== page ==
There’s much to praise in director Ole Bornedal’s competent, if run-of-the-mill, excursion into child-in-peril territory. Reminiscent of the daddy of all devil films, The Exorcist (1973), and starring Jeffrey Dean Morgan, Kyra Sedgwick and the outstanding Natasha Calis, The Possession (2012) does suffer, however, due to the fact that we’ve seen it all before. Em (Calis) persuades her father Clyde (Dean Morgan) to buy her an antique box she finds at a yard sale. Unfortunately, Clyde and his ex-wife Stephanie (Sedgwick) soon discover that the box is home to an ancient demon, which is determined to resurrect itself through Em.
The Possession thankfully forgoes the temptation to pile on gore – which, considering its producer is the legendary master of schlock Sam Raimi, is no mean feat. Instead, it attempts to invoke a feeling of unease through characterisation (a refreshing approach for this type of film), periodically interspersed with surprisingly realistic shock effects. One scene, involving Em whilst she is preparing for bed one night, is particularly effective – if the thought of sticking your fingers down your throat is enough to make you gag then you ought to push the fast forward button at this point. Time is also given to the characters to flesh them out, serving to make you feel for the family and the terrifying situation they find themselves in.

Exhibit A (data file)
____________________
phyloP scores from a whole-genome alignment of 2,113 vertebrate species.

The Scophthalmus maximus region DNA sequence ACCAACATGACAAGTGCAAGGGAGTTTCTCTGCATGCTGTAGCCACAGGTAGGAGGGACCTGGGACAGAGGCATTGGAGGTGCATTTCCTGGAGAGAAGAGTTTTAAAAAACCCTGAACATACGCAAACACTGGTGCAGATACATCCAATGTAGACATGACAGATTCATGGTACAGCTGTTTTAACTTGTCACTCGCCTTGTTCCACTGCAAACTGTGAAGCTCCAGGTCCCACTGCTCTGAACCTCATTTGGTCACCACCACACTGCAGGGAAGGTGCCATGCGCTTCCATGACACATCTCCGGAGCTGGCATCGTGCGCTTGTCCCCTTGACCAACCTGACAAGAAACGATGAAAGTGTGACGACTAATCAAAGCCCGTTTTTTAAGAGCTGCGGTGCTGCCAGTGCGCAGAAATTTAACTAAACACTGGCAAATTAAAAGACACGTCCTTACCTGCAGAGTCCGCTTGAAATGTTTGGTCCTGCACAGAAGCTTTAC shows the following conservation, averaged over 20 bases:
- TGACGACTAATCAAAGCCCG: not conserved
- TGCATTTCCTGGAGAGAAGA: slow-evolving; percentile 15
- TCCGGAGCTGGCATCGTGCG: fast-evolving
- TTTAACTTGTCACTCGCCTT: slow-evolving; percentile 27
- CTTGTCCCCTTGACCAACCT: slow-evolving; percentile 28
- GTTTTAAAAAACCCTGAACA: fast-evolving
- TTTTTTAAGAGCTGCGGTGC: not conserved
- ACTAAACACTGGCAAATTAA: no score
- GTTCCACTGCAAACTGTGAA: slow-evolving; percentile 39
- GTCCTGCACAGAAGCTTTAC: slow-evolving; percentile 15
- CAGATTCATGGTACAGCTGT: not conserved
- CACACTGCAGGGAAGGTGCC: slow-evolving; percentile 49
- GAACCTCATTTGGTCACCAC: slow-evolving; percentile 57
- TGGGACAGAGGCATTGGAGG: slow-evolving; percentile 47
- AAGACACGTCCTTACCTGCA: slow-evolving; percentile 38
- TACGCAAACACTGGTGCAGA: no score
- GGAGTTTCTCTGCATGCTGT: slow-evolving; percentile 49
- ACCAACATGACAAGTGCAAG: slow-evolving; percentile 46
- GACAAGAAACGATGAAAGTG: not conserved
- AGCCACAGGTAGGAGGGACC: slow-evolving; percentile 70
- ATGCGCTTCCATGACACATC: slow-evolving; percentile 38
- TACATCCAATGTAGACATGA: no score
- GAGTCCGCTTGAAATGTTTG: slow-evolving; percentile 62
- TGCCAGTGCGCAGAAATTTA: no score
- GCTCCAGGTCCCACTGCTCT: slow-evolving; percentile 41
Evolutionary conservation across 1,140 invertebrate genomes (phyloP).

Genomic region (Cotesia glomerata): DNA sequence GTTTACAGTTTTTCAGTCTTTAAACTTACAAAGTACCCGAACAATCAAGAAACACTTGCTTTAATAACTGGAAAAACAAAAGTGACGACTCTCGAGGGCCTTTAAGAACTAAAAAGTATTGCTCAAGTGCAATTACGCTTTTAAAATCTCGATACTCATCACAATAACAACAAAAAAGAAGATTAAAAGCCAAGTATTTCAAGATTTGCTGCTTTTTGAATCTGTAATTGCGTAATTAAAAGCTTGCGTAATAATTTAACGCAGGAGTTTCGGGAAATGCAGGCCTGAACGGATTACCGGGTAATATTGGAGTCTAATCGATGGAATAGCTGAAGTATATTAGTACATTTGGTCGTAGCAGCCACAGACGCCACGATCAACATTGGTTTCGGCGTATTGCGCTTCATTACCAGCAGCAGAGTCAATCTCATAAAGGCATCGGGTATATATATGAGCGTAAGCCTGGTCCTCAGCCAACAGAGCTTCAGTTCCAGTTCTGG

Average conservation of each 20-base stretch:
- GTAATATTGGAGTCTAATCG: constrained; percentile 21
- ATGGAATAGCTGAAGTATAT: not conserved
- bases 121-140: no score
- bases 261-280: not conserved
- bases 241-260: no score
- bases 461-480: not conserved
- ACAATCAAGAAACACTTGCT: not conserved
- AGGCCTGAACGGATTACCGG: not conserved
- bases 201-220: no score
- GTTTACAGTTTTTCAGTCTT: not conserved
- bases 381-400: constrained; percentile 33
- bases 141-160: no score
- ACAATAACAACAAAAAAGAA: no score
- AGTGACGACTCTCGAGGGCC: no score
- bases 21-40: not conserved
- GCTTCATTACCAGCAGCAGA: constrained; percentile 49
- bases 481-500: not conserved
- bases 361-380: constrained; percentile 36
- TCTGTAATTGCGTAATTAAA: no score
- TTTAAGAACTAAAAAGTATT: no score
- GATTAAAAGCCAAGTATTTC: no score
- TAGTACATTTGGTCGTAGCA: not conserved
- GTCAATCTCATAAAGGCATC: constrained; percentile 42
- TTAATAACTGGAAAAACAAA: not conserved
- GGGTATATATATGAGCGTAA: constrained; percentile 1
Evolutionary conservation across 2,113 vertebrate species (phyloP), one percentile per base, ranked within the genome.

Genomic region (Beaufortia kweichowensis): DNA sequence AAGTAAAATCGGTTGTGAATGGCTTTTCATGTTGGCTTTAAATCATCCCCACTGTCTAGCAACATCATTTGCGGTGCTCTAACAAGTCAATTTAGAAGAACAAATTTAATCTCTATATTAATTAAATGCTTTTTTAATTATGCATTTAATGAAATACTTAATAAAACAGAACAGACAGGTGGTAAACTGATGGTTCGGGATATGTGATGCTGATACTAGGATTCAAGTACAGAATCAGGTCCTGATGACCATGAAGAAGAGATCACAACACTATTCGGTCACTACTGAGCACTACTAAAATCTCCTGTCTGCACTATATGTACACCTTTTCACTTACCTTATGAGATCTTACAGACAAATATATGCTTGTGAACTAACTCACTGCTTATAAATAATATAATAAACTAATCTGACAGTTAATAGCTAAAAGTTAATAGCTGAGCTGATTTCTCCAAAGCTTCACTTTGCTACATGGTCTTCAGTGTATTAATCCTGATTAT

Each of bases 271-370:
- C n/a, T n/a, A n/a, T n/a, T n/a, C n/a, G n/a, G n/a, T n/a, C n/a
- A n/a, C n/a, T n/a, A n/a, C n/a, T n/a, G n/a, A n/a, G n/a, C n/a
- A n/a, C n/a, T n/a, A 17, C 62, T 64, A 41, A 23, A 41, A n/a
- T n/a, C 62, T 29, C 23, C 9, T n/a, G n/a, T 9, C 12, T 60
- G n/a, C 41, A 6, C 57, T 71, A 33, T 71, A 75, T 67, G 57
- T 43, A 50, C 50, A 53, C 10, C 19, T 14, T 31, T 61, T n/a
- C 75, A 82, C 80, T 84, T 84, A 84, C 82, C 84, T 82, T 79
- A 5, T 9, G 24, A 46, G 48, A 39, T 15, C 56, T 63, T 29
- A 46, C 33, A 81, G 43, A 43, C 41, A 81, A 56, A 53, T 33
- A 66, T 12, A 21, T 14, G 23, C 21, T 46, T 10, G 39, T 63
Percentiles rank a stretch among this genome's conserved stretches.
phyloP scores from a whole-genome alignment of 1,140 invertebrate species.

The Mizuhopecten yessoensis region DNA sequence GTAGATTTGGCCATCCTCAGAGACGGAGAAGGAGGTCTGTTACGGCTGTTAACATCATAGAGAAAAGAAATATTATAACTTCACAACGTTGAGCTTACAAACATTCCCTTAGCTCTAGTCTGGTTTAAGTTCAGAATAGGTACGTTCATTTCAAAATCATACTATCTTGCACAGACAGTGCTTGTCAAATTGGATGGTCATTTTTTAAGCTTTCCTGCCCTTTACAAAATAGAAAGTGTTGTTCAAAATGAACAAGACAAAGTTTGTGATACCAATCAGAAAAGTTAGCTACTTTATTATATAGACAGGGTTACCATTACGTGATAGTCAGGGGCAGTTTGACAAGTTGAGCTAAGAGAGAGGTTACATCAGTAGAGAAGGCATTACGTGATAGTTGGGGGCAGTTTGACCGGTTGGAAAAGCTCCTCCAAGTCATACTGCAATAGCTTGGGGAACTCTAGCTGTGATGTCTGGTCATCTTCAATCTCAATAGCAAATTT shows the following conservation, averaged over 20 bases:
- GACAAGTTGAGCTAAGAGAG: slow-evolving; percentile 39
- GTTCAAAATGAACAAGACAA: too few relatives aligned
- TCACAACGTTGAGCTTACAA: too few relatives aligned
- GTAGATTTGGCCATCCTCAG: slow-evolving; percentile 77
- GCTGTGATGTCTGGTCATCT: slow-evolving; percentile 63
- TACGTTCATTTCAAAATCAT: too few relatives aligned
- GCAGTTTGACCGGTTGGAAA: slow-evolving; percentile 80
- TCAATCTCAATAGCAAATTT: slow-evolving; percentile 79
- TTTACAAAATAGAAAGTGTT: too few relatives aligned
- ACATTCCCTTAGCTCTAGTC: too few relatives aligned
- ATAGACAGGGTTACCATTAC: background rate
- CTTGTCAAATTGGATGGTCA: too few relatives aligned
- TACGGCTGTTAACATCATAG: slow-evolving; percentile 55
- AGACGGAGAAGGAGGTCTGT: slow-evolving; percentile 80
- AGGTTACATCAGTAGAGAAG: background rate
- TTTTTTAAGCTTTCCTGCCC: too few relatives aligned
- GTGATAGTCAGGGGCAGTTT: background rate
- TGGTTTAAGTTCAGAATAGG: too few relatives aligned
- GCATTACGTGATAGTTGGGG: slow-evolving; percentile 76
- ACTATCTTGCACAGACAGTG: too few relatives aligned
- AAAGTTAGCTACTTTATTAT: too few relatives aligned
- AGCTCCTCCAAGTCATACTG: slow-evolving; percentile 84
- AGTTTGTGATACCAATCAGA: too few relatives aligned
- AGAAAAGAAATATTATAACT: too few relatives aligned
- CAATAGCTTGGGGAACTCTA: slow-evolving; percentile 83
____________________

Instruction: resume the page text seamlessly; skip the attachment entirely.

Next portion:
What’s more, Bornedal’s horror looks stunning, set amidst the leafy environs of nameless, middle-class America. Everything from the Good Housekeeping-esque interior of Stephanie’s home, to the surrounding manicured lawns and pristine suburban streets, create the perfect backdrop for the story to play out against, only serving to heighten the horrors of the ancient evil when it unleashes its full wrath. In terms of the cast, the film belongs to Calis, the precociously talented child actress whose performance here as the the young girl whose innocence is defiled by the demon, gives Linda Blair’s Megan from The Exorcist a run for her money.
The Possession’s basic plot, revolving around a family’s attempts to cope with an evil which they have inadvertently woken, is as old as the devil himself. There are a few loose ends left untied – namely the demise or otherwise of Stephanie’s insipid yet harmless new boyfriend Brett (Grant Show) – though they’re soon forgotten as you are caught up in the full-on climax. Bornedal may not have pushed the boundaries of modern horror, but he’s nevertheless produced a watchable chiller which effectively invokes the spirit of past demonic possession classics.